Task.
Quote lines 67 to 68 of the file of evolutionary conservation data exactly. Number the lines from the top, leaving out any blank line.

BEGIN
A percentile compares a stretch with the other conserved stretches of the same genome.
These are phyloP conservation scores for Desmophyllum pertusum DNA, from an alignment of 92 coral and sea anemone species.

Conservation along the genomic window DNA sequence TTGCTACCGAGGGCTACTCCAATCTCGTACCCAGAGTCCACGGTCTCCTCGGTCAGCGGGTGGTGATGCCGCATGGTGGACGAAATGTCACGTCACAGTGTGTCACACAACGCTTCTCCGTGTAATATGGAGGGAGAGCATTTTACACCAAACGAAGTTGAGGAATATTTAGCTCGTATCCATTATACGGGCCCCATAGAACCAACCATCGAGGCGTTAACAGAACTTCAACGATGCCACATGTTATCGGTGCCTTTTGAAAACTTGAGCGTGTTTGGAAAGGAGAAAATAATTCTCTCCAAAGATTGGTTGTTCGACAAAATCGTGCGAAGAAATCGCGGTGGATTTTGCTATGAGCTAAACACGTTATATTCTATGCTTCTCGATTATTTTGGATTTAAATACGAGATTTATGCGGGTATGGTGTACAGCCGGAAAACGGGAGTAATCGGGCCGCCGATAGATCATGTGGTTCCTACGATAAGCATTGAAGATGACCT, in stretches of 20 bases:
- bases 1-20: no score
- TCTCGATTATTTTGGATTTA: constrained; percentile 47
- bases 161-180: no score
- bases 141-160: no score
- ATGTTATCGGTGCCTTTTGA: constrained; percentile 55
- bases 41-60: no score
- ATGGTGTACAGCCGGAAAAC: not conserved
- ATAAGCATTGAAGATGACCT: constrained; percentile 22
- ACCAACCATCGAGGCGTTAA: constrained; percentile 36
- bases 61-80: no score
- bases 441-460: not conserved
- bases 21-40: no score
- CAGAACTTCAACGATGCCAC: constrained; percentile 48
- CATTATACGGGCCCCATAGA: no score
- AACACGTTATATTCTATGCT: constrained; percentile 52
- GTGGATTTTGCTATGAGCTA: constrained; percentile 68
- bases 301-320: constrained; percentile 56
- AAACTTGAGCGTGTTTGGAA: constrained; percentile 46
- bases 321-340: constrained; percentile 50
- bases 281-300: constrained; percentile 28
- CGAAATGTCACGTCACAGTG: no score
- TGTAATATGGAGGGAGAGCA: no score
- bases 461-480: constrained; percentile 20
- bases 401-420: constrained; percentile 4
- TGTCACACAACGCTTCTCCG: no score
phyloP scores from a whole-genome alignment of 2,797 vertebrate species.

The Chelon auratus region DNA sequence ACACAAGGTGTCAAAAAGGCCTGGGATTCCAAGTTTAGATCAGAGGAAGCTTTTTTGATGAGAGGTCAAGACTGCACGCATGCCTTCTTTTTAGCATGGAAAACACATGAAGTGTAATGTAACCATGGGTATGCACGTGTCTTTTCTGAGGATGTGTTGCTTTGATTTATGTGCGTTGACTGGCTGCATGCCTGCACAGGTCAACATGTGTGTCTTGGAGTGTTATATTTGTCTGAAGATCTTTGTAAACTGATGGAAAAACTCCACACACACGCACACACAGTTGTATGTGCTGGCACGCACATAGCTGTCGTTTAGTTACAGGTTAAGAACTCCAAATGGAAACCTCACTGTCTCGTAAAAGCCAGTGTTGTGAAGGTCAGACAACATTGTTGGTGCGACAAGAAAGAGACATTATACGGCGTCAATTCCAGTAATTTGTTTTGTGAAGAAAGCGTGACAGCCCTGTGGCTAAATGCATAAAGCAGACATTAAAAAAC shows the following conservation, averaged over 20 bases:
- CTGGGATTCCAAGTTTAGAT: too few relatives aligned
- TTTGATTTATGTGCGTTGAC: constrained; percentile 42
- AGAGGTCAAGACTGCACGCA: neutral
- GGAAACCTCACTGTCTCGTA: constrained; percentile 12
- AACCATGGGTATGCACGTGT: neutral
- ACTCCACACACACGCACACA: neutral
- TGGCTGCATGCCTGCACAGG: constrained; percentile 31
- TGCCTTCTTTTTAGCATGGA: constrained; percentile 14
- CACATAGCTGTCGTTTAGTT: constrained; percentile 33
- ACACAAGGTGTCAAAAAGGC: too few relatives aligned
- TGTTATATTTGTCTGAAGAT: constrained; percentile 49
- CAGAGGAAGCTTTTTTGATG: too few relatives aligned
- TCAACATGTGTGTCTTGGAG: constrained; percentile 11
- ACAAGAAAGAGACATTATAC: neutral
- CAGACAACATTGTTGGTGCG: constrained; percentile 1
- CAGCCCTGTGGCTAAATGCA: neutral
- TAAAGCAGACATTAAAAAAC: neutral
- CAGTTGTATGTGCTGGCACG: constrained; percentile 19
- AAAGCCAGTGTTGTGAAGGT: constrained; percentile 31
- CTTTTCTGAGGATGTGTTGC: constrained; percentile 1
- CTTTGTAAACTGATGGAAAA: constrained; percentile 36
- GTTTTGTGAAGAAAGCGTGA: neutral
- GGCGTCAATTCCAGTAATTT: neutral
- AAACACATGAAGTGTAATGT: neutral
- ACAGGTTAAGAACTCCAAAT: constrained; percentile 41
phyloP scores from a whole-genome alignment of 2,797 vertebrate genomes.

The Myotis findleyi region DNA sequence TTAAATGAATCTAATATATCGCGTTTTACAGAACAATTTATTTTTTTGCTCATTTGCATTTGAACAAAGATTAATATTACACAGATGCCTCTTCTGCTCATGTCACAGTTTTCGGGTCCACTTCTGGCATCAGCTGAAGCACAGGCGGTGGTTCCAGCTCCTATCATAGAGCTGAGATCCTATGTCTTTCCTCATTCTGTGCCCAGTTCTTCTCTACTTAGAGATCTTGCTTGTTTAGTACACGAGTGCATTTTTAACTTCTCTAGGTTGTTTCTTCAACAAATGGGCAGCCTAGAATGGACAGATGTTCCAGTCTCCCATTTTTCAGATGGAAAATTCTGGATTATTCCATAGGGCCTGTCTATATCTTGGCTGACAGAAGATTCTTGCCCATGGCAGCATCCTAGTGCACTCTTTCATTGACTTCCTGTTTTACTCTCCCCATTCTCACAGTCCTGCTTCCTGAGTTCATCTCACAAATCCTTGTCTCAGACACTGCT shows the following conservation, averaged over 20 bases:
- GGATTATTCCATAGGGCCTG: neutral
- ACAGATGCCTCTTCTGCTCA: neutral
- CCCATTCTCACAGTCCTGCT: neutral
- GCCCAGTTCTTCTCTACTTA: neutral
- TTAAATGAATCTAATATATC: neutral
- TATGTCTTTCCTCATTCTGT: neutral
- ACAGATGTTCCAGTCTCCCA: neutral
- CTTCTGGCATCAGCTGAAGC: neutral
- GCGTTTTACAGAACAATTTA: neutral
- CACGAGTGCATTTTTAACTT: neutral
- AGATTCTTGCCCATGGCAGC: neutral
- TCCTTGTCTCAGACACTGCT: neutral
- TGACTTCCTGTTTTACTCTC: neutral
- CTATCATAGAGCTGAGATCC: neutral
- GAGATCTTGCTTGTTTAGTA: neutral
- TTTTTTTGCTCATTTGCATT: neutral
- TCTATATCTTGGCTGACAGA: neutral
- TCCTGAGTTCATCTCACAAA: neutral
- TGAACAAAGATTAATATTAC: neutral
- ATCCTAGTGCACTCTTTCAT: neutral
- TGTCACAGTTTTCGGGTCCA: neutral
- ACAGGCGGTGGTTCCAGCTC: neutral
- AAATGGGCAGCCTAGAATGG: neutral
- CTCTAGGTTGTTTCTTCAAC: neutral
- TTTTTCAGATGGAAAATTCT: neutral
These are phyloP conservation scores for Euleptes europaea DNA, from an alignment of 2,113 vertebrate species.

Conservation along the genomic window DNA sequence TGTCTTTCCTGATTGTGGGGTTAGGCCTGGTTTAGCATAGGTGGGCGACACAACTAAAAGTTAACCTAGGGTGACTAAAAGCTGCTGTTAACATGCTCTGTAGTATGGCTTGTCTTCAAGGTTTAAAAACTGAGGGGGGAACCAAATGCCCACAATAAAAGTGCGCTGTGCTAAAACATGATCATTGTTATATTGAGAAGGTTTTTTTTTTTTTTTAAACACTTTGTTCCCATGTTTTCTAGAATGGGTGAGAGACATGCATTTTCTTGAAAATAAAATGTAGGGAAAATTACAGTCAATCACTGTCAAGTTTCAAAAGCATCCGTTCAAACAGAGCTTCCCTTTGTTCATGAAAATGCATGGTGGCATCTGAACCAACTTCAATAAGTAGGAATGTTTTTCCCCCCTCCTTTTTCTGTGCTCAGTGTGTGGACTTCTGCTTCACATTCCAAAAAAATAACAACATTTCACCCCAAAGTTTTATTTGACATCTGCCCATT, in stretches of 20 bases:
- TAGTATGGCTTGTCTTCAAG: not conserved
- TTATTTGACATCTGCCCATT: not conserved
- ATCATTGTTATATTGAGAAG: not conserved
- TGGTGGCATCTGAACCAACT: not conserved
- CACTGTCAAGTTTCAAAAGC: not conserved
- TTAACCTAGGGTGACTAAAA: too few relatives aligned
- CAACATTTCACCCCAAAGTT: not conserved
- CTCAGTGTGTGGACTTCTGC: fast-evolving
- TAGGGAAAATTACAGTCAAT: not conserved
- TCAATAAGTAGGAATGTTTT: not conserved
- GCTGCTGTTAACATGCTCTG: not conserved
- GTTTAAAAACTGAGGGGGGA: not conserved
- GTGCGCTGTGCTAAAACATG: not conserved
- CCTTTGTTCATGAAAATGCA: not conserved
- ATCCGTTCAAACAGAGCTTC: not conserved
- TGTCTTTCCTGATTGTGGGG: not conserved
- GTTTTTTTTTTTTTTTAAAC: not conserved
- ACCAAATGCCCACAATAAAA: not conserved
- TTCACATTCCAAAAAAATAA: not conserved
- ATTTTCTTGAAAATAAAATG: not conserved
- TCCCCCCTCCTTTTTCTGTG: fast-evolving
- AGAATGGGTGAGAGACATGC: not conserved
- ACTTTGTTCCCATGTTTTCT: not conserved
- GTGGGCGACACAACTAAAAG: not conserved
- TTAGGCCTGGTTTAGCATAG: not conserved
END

- CACGAGTGCATTTTTAACTT: neutral
- AGATTCTTGCCCATGGCAGC: neutral